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PDCA Your Direct Sales Business

PDCA your Direct Sales Business

When I was taking under-grad classes one of the most poignant business lessons that stayed with me stemmed from Deming’s PDCA Cycle. The PDCA Cycle is a checklist of the four stages that you must go through in business to get from `problem-faced’ to `problem solved’. The four stages are Plan-Do-Check-Act.

That’s well and good, and I’m sure boring to some – but how does that relate to your direct sales business, right? You can use it with your team or with your individual business. You can use it plan and coordinate your continuous improvement efforts. (I’m assuming any good businesswoman will always strive for continuous improvement in her business and never become complacent or stagnant). Using the PDCA cycle highlights the importance of starting with careful planning that must result in effective action and must move on again to careful planning in a continuous cycle.

Are you still with me? Remember you’re a business owner. I hope you haven’t been running your business willy nilly. It’s vitally important that you run your business like a business if you are to realize sizable results.

You can also use PDCA in team meetings and working with individual consultants to determine what stage improvement projects are at (you may find you’re at stage zero), and to choose the appropriate tools and methods to see each stage through to successful completion.

Here is what you do for your direct sales business for each stage of the PDCA Cycle:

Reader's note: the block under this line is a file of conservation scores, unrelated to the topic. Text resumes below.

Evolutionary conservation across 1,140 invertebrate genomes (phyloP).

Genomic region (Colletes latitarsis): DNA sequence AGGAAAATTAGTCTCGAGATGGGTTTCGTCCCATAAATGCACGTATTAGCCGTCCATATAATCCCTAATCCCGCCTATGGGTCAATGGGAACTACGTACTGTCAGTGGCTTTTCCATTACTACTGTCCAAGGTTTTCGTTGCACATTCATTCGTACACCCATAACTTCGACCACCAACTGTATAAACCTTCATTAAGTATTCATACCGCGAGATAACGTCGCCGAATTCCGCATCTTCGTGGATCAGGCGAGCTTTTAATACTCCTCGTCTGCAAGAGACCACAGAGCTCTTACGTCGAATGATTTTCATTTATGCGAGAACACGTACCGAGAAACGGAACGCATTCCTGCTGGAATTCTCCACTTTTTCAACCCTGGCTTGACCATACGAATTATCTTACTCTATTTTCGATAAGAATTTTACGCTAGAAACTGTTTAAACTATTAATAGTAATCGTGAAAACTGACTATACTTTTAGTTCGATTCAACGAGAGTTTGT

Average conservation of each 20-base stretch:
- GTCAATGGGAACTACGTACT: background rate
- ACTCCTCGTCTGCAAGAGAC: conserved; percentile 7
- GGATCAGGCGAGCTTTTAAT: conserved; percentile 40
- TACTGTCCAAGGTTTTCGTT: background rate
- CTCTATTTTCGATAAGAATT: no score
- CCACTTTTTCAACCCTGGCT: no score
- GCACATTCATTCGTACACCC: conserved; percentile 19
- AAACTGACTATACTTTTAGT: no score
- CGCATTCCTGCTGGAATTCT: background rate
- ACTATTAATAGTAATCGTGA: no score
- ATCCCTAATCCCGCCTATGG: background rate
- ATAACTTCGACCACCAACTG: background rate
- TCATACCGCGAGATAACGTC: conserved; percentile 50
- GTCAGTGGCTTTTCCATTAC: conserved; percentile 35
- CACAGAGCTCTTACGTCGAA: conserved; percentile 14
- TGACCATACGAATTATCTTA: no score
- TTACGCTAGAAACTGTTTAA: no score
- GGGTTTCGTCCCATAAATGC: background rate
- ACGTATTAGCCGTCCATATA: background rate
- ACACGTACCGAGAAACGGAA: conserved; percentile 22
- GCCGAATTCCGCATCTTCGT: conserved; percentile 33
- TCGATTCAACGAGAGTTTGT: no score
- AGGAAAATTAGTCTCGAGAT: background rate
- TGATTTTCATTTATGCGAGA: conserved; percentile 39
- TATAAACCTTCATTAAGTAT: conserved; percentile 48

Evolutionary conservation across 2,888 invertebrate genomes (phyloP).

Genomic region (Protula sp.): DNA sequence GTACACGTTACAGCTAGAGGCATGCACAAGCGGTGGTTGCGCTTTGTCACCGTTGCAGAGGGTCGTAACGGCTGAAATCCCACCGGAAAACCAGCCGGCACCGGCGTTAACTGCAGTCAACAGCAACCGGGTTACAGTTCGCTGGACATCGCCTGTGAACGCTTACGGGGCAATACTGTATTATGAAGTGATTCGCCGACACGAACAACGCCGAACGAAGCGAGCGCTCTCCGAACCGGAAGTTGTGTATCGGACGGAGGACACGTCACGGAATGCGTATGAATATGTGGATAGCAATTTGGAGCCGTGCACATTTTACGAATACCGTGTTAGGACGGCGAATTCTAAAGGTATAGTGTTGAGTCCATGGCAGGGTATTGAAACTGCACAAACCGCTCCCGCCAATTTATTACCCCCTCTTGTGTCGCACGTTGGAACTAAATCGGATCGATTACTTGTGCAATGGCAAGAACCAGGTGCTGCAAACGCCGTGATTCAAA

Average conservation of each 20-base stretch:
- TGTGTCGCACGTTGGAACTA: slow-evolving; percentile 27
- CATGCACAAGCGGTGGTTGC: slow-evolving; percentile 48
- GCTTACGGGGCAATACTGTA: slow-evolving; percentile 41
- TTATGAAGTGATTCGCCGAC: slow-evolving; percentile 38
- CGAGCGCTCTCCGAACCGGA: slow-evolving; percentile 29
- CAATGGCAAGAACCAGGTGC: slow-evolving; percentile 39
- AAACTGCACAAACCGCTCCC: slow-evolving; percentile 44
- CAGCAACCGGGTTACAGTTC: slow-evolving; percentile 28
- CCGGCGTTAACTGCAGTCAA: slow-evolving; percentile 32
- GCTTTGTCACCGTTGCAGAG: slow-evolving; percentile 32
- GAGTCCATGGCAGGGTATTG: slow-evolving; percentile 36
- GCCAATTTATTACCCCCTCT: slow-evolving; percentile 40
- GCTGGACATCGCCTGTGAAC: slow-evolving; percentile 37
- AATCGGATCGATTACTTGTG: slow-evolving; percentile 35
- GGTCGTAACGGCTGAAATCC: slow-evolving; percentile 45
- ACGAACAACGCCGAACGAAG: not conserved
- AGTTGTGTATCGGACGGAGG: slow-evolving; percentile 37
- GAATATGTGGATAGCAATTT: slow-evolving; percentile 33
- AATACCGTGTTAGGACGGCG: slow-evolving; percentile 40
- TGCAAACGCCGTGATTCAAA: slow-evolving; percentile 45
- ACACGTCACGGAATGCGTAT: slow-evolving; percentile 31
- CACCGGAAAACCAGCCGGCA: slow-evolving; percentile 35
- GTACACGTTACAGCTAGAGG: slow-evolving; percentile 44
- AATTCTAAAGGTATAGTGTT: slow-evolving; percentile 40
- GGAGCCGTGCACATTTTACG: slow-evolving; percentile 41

•Plan to improve your business first by finding out what things are going wrong (that is identify the problems faced whether it’s sales, recruiting, personal shyness, lack of product knowledge, computers, etc., and come up with ideas for solving these problems.
•Do changes designed to solve the problems on a small or experimental scale first. Rome wasn’t built in a day. Perhaps you just need some more one and one training with your sponsor, or re-read (assuming you already read it cover to cover at least once) the company policies and procedures, watch a video tutorial, attend a meeting, etc. This minimizes disruption to routine activity while testing whether the changes will work or not.
•Check whether the small scale or experimental changes are achieving the desired result or not. Again, I hope you’re not running your business willy nilly. If you have no way of testing the effectiveness of a change, you may be spinning your wheels for naught. Also, continuously check key business and marketing activities (regardless of any experimentation going on) to ensure that you know what the quality of the output is at all times to identify any new problems when they crop up.
•Act to implement changes on a larger scale if the experiment is successful. This means making the changes a routine part of your activity. Also Act to involve other persons (team members and potential recruits) affected by the changes and whose cooperation you need to implement them on a larger scale, or those who may simply benefit from what you have learned (you may, of course, already have involved these people in the Do or trial stage).
If you’re interested in learning more about PDCA check out `Out of the Crisis’, W Edwards Deming, MIT 1989, or `Kaizen’, Masaaki Imai, McGraw-Hill, 1986.

It doesn’t matter if you’re selling candles or gourmet food or jewelry or skin care or widgets. This PDCA Cycle will work in any business, including your direct sales business. Give it a try!

About the Author: Laurie Ayers is a WAHM from Michigan. She started her first home business in 1988. As a single parent, Laurie has supported her family by working at home as an Independent Consultant and Star Director with Scentsy Wickless Candles. She enjoys helping others start a candle business. You can find Laurie at http://www.thrivingcandlebusiness.com/ and http://www.Scentsy.com/LA


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